• Home »
  • Uncategory »
  • Guatemalan Army Corps of Engineers Rebuilds Homes Destroyed or Damaged by Earhtquake

Guatemalan Army Corps of Engineers Rebuilds Homes Destroyed or Damaged by Earhtquake

Guatemalan Army Corps of Engineers Rebuilds Homes Destroyed or Damaged by Earhtquake

By Dialogo
August 26, 2015

I would like to proudly and passionately serve my country. I just don't know how to get into the Army. Could someone here help me? I am from Tactic, Alta Verapaz




The Armed Forces of Guatemala have completed rebuilding 5,011 homes destroyed or damaged by the major earthquake that struck the country on November 7, 2012.

The temblor, which measured 7.4 on the Richter scale, destroyed 1,860 homes and damaged 3,412 others, primarily in the departments of San Marcos, Quetzaltenango, Sololá, Totonicapán, Retalhuleu, Quiché, Huehuetenango, and Suchitepéquez, according to the Guatemalan National Coordination Office for Disaster Reduction (Conred). The quake also destroyed schools and roadways.

Personnel from the Army Corps of Engineers responded the same day of the earthquake, rebuilding homes that had crumbled completely or were damaged in eight highly affected locations, including the departments of San Marcos, Quetzaltenango, Sololá, Totonicapán, Retalhuleu, Quiché, Huehuetenango and Suchitepéquez. On June 30, 2015, they delivered the last of the 5,011 houses they rebuilt.

“We coordinated with local authorities to deliver the materials. We employed masonry workers and apprentices from those areas,” said Colonel Engineer Luis Miguel Ralda Moreno, a graduate of the General Staff College and the Commanding Officer of the Army’s Teniente Coronel de Ingeniería Francisco Vela Arango Corps of Engineers. “The officers were responsible for verifying that the plans were followed and the quality standards were maintained at each step. If one block were misplaced, the entire job would need to be redone.”

Improved quality of life


Civilians whose homes were rebuilt praised the quality of the work because their quality of life has improved. Some had been living in adobe homes, and the Army Corps of Engineers built them more modern homes.

The new houses are made of perfectly aligned concrete blocks, iron, and sand, which serve as the base for the girt supporting the steel siding. The houses have two bedrooms, a living room-dining room area, and a kitchen, although most of the families opted to cook outside the houses.

“They (the Corps of Engineers) came to see that they gave us all the materials and they built the house well,” said 25-yeqr-old Zoila Dionicio Ramírez, who lives with her husband and three children in the house that the Corps delivered in June in the town of Esquipulas Palo Gordo, department of San Marcos. “The truth is it was very well done, no leaks in it, like before.” The family's previous home was made of adobe and had a dirt floor.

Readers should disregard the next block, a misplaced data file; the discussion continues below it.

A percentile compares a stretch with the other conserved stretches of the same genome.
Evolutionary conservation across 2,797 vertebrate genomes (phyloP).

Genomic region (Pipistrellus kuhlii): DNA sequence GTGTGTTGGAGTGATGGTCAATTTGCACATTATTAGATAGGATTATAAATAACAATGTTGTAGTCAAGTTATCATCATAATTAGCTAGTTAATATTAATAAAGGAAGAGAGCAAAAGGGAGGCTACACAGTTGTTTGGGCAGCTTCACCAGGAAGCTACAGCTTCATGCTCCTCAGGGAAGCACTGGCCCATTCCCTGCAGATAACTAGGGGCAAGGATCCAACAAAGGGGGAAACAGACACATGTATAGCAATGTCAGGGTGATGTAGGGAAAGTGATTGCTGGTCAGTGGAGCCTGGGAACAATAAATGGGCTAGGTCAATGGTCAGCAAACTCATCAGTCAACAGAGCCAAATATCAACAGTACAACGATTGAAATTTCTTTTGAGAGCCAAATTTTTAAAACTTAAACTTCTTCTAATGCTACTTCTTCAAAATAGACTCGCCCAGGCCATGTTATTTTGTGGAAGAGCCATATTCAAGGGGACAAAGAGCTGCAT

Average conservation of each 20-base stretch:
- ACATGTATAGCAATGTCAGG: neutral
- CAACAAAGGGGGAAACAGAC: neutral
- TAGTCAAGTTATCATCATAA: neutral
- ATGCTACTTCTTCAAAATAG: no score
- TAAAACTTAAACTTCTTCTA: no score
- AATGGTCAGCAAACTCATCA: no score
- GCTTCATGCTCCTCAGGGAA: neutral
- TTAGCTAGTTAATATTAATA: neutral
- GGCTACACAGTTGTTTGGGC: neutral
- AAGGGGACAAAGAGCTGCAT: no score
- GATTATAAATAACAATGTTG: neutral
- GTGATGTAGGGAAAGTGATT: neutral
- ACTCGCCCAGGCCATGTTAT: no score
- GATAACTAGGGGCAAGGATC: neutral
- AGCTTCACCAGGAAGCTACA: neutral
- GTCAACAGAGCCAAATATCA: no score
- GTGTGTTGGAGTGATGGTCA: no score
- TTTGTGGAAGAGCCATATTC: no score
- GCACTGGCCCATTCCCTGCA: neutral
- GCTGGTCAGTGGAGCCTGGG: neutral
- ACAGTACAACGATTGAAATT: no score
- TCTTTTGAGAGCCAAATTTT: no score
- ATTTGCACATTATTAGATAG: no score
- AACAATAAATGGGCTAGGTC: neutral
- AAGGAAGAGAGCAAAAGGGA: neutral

In addition to the primary construction, the Corps of Engineers also provided the homes with a full bathroom and a laundry room, and the infrastructure so the homes could receive water and electricity.

“Thanks to them now we have a place to live. Ever since the earthquake, we’ve had to sleep at my mother-in-law’s house, and another time in a house we made out of plastic,” Ramirez said.

The Corps of Engineers demolished damaged homes that had not completely crumbled but were dangerous to its inhabitants, as well as rebuilding the structures. To qualify for the assistance, families submitted paperwork to demonstrate they owned the property, as well as documentation declaring the home was uninhabitable.

Twenty-six-year-old Brenda Maldonado and her two children, whose home was also rebuilt by the Corps of Engineers, feel safer in their new house. Their previous home had fallen on its side and was full of cracks.

Henry López is also proud of the house he received at the end of May, which he shares with his wife and five children, ages 15 years to five months. His greatest concern after the shock of the earthquake was not having anywhere to spend the cold nights at the end of the year. Now that he and his family have a new home, he says he will not change anything in the construction done by the Army Corps of Engineers.

A critical response


Juan Carlos Ochoa, mayor of the town of Esquipulas Palo Gordo, said that the response from the Ministry of Defense was critical, because they arrived immediately after the disaster.

“And they didn’t leave until they completed the last house for the families,” he said.

The Army Corps of Engineers was founded on December 20, 1974. Two years after its creation the Corps assisted in clearing the rubble and rebuilding after the 1976 earthquake.

Every year the group provides engineering support in about 2,000 projects to aid the community in building roadway infrastructure and carrying out controlled demolitions.

Since its inception, the Corps of Engineers has helped build more than 1,300 km of roadways throughout the country, especially for access to remote communities that were previously inaccessible, according to Colonel Engineer Ralda Moreno.
Share